U.S. stocks powered higher Tuesday, notching fresh 2023 peaks across the major indexes as investors geared up for a pivotal Federal Reserve interest rate decision this week.
The Dow Jones Industrial Average climbed 0.48%, logging its third-highest close ever. The blue-chip index finished just shy of 34,000, buoyed by gains in Boeing, American Express and Walgreens Boots Alliance.
The S&P 500 added 0.46%, hitting 4,649 and marking its best settle since January 2022. The broad index was lifted by outperformance in consumer discretionary and tech shares.
The tech-heavy Nasdaq Composite led the charge higher, surging 0.70%. The index landed just below 11,500 as Tesla and Nvidia shares gained.
Driving the risk-on move was a cooler-than-expected inflation report, which reinforced bets of a Fed policy pause. Consumer prices rose just 0.1% in November, below estimates for a 0.3% jump.
Core inflation, stripping out volatile food and energy items, increased 0.2% against projections of 0.4%. While still hot relative to the Fed’s 2% target, the moderate pace boosted hopes that four consecutive 0.75 percentage point rate hikes are finally restraining price pressures.
All Eyes Shift to Fed’s Final 2022 Policy Decision
The inflation data comes ahead of the pivotal two-day Federal Open Market Committee (FOMC) meeting that kicks off Tuesday. The policy gathering is the last of 2022 and arguably the most crucial in years.
Markets have fully priced in a 50 basis point rate pause following the four consecutive 0.75 percentage point hikes at the prior four meetings. If delivered, it would lift the fed funds target range to 4.25% to 4.50%, the highest since late 2007.
While the Fed is still poised to formally shift into restrictive territory, the pause would end the most aggressive tightening campaign since the 1980s. It would also tee up crucial debates over the path forward in 2023.
The Fed’s updated Summary of Economic Projections, along with Chair Jerome Powell’s press conference, will hint at whether policymakers foresee cutting rates in 2023 if inflation keeps cooling or sticking near target.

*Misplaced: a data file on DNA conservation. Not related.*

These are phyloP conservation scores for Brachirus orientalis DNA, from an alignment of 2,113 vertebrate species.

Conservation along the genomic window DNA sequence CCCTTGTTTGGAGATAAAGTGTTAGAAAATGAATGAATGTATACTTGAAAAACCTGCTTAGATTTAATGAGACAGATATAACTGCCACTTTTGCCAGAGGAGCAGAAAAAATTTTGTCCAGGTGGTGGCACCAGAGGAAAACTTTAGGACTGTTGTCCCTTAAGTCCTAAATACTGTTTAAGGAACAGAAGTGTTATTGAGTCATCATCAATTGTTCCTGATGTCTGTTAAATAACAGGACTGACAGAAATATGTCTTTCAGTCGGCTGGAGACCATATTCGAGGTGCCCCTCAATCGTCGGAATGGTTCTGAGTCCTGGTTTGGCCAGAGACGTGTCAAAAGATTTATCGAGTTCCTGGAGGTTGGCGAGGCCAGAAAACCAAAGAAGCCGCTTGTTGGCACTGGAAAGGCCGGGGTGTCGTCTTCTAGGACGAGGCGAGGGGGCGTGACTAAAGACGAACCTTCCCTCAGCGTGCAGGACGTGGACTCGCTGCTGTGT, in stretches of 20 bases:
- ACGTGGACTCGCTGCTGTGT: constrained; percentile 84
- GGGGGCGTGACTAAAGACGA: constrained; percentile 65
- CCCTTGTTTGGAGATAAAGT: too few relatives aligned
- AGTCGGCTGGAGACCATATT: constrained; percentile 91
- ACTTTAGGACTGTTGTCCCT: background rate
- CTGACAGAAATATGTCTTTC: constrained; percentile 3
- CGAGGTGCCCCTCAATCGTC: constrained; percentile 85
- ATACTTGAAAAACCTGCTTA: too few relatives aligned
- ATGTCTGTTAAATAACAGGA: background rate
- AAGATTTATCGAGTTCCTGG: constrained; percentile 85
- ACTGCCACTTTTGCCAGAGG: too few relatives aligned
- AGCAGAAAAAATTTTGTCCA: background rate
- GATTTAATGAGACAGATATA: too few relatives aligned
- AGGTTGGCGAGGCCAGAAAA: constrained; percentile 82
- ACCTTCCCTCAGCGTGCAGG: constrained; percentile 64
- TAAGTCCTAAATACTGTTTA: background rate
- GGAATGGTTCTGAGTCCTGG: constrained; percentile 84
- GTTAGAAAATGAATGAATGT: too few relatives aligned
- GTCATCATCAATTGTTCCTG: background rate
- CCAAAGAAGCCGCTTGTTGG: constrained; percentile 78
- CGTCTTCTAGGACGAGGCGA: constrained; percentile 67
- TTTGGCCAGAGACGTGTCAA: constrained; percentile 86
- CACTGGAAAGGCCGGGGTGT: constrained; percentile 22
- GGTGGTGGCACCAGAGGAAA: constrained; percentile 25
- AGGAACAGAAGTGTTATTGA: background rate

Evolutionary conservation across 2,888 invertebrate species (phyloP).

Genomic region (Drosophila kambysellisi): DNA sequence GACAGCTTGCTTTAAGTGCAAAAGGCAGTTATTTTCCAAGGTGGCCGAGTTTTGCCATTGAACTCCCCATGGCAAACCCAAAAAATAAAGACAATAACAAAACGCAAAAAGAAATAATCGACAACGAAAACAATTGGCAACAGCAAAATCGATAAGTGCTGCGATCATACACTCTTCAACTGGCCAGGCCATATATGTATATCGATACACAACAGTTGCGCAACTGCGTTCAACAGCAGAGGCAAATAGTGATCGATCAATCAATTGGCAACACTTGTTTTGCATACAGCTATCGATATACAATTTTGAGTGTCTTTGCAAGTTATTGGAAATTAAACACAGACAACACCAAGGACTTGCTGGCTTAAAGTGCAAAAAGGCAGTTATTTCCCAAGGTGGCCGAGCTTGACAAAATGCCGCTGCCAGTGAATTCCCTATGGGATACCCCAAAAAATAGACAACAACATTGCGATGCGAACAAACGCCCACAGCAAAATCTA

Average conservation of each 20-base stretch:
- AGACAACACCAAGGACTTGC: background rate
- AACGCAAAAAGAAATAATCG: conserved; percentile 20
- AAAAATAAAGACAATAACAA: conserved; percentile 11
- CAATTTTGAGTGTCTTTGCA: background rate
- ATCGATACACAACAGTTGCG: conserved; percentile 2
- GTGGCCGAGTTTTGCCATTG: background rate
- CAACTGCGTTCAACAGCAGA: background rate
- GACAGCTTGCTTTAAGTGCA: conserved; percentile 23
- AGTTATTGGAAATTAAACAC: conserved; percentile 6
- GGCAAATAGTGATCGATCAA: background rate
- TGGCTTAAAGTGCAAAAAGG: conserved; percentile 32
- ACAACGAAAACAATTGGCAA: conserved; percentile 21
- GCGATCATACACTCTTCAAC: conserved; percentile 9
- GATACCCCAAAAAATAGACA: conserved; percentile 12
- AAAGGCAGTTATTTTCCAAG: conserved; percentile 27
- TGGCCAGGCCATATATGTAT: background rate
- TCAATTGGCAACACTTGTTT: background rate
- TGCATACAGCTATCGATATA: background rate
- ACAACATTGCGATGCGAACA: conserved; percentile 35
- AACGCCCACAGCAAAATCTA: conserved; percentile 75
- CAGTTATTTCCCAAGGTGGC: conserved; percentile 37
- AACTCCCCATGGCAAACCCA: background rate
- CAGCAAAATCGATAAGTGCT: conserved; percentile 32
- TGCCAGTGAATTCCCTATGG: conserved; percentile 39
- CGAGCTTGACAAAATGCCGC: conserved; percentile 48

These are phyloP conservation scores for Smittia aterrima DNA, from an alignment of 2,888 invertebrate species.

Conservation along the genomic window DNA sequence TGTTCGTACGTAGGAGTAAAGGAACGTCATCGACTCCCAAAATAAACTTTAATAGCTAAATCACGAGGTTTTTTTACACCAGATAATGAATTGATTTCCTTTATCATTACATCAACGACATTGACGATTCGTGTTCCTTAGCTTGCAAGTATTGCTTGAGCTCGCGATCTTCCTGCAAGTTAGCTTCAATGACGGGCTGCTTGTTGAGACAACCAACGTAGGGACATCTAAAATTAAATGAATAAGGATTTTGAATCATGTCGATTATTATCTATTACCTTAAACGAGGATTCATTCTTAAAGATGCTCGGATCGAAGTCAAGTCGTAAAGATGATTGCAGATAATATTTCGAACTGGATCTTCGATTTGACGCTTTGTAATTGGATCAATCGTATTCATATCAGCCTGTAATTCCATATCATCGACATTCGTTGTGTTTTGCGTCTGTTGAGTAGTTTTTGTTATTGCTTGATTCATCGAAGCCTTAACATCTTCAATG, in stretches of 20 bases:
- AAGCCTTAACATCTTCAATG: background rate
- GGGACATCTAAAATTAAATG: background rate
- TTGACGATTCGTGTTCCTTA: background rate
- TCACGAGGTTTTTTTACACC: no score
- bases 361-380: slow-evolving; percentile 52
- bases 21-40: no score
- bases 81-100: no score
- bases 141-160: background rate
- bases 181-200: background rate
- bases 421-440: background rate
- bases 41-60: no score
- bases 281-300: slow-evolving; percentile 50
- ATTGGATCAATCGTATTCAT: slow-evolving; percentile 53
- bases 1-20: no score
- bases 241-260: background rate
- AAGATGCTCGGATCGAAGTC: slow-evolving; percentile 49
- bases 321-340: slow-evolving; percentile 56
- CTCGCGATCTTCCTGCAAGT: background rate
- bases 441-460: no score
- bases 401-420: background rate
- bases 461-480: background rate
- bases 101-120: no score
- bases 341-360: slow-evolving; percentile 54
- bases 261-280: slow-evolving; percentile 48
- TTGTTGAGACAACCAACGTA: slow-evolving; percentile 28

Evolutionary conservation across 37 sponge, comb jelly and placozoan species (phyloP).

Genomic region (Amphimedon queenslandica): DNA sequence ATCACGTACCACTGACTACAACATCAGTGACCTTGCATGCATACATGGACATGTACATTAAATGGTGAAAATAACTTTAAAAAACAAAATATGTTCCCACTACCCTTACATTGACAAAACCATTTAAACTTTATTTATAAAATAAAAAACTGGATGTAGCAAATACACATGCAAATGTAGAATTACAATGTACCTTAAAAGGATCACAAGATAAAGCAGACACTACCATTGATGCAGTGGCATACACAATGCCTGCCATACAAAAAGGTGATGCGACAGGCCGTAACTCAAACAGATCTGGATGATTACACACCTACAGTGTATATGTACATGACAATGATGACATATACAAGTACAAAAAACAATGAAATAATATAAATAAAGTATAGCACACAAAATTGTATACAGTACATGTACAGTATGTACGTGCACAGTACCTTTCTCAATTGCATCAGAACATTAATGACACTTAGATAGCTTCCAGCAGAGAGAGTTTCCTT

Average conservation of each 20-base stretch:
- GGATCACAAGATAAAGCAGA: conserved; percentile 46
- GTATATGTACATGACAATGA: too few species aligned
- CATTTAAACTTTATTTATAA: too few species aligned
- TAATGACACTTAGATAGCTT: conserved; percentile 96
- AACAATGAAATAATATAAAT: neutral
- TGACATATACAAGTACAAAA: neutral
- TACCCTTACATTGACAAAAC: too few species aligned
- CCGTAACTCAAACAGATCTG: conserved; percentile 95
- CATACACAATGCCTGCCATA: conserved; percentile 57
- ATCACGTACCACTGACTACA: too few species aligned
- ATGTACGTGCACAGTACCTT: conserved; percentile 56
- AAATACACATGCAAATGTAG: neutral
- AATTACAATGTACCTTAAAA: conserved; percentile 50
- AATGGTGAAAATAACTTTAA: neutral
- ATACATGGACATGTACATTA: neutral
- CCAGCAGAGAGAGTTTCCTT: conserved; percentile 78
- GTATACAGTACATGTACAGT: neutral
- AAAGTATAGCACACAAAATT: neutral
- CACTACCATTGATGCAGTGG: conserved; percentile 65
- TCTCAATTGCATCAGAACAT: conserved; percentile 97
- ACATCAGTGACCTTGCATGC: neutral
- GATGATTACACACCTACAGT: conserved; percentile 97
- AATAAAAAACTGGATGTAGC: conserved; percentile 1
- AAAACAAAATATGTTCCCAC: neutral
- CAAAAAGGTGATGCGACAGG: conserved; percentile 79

For now, futures markets are pricing in steady rates through September 2023 before 25 basis point cuts materialize in November and December, taking the fed funds rate to 3.75% to 4% by early 2024.
The projections will help investors discern if this is aligned with policymaker expectations or if the tightening cycle still has room to run before any easing is on the table.
Strategists Parse Fed’s Messaging as Risks Remain
The Fed faces no easy task in plotting the policy path from here. Inflation remains well above target but has cooled from 40-year highs, while economic growth is deteriorating but still positive. Questions swirl over how long it will take supply chains to fully heal and the job market to soften.
According to Wells Fargo Investment Institute, risks remain tilted to the upside on inflation, especially core prices. Further moderation is needed before the Fed can sound the all-clear on bringing prices under control.
BlackRock investment strategists note that, historically, the two to three Fed meetings between the end of hiking cycles and start of cuts produce superior stock market returns.
With markets now viewing the “pause” phase as commencing, they suggest investors take the opportunity to position for further equity gains.
Morgan Stanley Wealth Management warned that confusion over the Fed’s messaging could spark volatility. While the bank’s strategists expect a positive 2023 for stocks, they recommend gradually adding exposure given lingering uncertainties.
Individual Stock Moves: Oracle Tanks While Netflix Boosts Transparency
On the individual stock front, Oracle (ORCL) shares plunged 12.08% after the enterprise software maker posted quarterly sales shy of Wall Street targets. Future revenue guidance also disappointed.
Cloud license and on-premise license revenues grew just 2% year-over-year in constant currency. Total cloud revenues, including infrastructure offerings, rose 20%.
The deceleration follows rival Microsoft reporting 50% Azure cloud platform sales growth last quarter. Oracle is seeking to catch up with more cloud investments and acquisitions, like its $28 billion deal for electronic health records firm Cerner.
Meanwhile, Netflix (NFLX) shares edged 0.70% higher as the streaming giant boosted content transparency with its first biannual viewership report.
The report unveiled Netflix’s top titles based on hours viewed from January through June. It included insights across over 18,000 movies and shows, spanning 99% of platform viewing.
Season 1 of new spy thriller “The Night Agent” logged over 800 million streaming hours to notch the top spot. Long-running legal drama “Suits” demonstrated the power of Netflix’s recommendation engine, finding new life years after airing elsewhere.